On the corner of Valencia and Alvernon, on a 72 degree Tucson, Arizona winter’s day, stood a familiar sight; the scruffy looking man holding a cardboard sign. The poor soul wasn’t standing on the corner, exactly; he was pacing the median to my left as I was approaching the stoplight, waiting to make a turn in that direction.
A month previous, my daughter and I were exiting a shopping center and drove by a forlorn-looking gentleman clutching that infamous cardboard. As we passed, I made no eye contact, and I realized my daughter has learned to do the same. It occurred to me that she’s never seen me be charitable to a homeless person on the street. She missed those days. The days when I was younger and less cynical. The days when I lived in a city and I spared my change. That fact, combined with it being Christmas time, was enough to get me to drive a circle – through two traffic lights, and holiday shopping parking lots – just to give the four dollars cash I had on hand to the middle-aged man with the sign.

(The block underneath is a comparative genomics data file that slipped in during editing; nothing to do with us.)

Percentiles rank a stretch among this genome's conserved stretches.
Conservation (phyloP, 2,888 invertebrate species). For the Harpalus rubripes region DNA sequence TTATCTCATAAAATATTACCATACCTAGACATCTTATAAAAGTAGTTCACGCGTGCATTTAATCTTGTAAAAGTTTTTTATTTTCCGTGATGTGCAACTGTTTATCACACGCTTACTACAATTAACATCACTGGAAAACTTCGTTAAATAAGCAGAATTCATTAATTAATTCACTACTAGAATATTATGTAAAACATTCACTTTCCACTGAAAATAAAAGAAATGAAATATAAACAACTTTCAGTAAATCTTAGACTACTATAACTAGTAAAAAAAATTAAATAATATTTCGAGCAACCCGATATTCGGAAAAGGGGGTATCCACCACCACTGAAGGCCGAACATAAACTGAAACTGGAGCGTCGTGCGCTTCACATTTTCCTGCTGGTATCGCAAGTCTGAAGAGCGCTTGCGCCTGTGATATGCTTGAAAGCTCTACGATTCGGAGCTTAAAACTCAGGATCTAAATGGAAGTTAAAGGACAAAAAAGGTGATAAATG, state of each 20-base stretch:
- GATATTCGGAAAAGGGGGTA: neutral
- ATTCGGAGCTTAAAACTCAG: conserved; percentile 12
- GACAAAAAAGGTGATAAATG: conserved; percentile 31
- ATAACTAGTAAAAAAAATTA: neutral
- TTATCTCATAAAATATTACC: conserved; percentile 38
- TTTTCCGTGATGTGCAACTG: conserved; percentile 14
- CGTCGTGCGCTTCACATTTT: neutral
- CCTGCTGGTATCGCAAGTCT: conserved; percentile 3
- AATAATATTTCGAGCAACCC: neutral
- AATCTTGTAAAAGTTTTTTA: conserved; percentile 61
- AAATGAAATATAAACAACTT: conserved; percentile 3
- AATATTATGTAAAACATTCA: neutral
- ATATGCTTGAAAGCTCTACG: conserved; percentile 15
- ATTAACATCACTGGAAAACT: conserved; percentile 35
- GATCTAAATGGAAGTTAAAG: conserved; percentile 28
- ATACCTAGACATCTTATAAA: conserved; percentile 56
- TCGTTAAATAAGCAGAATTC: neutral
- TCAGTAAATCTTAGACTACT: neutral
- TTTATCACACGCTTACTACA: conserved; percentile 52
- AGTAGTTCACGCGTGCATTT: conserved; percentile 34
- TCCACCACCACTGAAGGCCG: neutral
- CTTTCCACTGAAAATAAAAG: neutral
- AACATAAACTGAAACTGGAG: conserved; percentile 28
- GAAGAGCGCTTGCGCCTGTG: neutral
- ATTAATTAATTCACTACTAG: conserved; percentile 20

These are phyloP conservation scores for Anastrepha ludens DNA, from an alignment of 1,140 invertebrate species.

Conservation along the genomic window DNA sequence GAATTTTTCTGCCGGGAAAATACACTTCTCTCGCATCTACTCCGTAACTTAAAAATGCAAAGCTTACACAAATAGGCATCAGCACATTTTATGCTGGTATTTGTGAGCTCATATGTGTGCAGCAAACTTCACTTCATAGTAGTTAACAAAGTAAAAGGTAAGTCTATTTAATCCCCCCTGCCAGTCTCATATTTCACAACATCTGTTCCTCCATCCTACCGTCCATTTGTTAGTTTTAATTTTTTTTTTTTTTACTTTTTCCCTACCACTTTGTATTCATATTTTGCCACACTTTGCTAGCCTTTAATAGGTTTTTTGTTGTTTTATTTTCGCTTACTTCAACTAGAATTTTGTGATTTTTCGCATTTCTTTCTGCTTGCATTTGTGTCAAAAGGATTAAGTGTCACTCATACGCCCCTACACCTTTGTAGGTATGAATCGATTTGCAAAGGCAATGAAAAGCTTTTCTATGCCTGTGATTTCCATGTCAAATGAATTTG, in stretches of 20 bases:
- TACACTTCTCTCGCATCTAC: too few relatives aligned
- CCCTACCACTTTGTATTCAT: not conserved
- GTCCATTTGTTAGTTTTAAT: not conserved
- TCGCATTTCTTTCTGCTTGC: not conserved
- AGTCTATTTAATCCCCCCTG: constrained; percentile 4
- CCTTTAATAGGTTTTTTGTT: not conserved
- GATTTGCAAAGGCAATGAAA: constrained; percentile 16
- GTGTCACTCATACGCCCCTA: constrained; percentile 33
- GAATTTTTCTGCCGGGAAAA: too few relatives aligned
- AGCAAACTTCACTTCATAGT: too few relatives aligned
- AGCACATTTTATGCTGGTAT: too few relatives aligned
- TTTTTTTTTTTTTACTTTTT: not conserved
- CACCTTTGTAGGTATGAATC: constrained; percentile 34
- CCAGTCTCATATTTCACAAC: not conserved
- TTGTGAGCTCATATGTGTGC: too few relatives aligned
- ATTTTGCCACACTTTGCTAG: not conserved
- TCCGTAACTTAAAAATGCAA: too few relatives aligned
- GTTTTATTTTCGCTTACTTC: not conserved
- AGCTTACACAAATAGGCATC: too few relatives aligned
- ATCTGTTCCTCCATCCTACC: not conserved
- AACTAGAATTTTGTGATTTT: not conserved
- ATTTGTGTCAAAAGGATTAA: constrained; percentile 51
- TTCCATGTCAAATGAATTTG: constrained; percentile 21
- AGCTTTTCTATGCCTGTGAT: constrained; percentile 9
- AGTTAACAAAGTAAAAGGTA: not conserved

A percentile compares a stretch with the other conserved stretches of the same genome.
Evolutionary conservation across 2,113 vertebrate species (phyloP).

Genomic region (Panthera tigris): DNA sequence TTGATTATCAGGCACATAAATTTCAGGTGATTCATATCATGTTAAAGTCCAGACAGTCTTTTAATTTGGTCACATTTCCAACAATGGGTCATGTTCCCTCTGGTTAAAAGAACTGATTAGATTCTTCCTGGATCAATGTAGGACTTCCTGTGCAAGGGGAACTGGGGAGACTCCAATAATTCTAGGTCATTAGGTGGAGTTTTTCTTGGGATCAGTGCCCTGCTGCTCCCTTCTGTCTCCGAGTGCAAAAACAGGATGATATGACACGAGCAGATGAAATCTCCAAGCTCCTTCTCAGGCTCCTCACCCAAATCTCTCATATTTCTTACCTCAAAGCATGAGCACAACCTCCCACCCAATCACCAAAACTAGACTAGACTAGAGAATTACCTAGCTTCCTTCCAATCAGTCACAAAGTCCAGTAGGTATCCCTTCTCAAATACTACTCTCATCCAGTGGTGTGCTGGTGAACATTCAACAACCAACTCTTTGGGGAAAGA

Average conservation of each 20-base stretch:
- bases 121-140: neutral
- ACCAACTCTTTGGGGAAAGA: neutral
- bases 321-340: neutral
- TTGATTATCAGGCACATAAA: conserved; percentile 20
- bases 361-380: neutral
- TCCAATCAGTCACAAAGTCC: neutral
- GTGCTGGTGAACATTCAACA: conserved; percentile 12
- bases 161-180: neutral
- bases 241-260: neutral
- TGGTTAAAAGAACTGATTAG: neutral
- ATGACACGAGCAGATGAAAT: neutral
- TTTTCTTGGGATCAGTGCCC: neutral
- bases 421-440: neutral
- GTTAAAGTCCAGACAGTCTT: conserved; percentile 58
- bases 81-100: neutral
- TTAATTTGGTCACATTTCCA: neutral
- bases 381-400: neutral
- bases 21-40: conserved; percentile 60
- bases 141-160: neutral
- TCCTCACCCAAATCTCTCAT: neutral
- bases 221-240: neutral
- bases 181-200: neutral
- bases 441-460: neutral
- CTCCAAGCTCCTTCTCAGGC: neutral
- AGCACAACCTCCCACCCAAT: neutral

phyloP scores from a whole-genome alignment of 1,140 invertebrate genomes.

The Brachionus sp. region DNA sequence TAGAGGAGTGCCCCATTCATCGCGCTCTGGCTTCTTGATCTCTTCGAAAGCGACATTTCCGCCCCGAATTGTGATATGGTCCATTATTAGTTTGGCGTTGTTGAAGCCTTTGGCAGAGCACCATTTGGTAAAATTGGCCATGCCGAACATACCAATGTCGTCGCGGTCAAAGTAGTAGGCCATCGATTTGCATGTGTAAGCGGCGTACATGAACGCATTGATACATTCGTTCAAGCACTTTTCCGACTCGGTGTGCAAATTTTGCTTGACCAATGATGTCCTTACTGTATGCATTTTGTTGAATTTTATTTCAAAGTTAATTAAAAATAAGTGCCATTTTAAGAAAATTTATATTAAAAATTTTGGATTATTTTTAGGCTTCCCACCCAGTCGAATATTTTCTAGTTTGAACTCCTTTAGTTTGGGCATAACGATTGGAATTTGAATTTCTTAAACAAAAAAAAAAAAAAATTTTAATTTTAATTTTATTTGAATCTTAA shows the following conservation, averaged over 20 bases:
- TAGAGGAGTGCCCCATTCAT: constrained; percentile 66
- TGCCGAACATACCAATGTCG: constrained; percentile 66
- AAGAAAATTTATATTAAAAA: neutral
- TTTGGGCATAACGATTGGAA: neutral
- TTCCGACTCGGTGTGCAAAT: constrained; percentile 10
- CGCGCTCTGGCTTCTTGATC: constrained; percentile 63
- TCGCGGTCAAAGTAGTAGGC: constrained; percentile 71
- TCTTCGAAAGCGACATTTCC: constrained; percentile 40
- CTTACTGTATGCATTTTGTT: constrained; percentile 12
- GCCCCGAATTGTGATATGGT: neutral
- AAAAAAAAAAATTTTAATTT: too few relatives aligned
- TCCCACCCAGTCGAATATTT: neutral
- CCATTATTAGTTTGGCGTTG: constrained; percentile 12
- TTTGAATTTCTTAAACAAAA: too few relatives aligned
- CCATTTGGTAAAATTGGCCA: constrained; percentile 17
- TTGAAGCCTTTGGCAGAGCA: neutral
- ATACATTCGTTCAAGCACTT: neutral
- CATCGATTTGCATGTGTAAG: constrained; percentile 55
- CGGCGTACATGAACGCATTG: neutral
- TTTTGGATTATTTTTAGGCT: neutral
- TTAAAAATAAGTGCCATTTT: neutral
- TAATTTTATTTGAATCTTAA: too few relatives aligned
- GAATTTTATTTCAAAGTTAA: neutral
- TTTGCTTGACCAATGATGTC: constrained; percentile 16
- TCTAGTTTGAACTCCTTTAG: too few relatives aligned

I’m aware of the idea/myth/possible reality that many homeless persons with “Will work for food.”, “Children starving, please help.”, “Hungry veteran. This is humiliating.” signs are just duplicitously playing on your sympathies and, in fact, make more in a day on the freeway exit ramp than you do all week. But I’ve never been quite sure how much of that is true or how much of that is something we tell ourselves so we don’t have to feel bad – or, worse, make eye contact.
So, as I sat in the left turn lane, at the corner of Valencia and Alvernon, with my two children in the backseat, the man with sign approached my window and I stared stoically ahead at a light that could not turn green fast enough. He was the most aggressive panhandler I’d ever known. The minute we stopped he rushed my window, practically pasting his sign on my driver’s side glass. So aggressive that I was compelled to turn my head and read it.
It said, “Smile.”
With a little smiley face beneath the single word. And I did. I smiled. More accurately, I smirked – in the caught-off-guard, “Ah, you got me good” way. And I made my left turn with all sorts of philosophical thoughts about the wackiness of the world. But I think I smiled most at the thought, “Hipster or homeless?”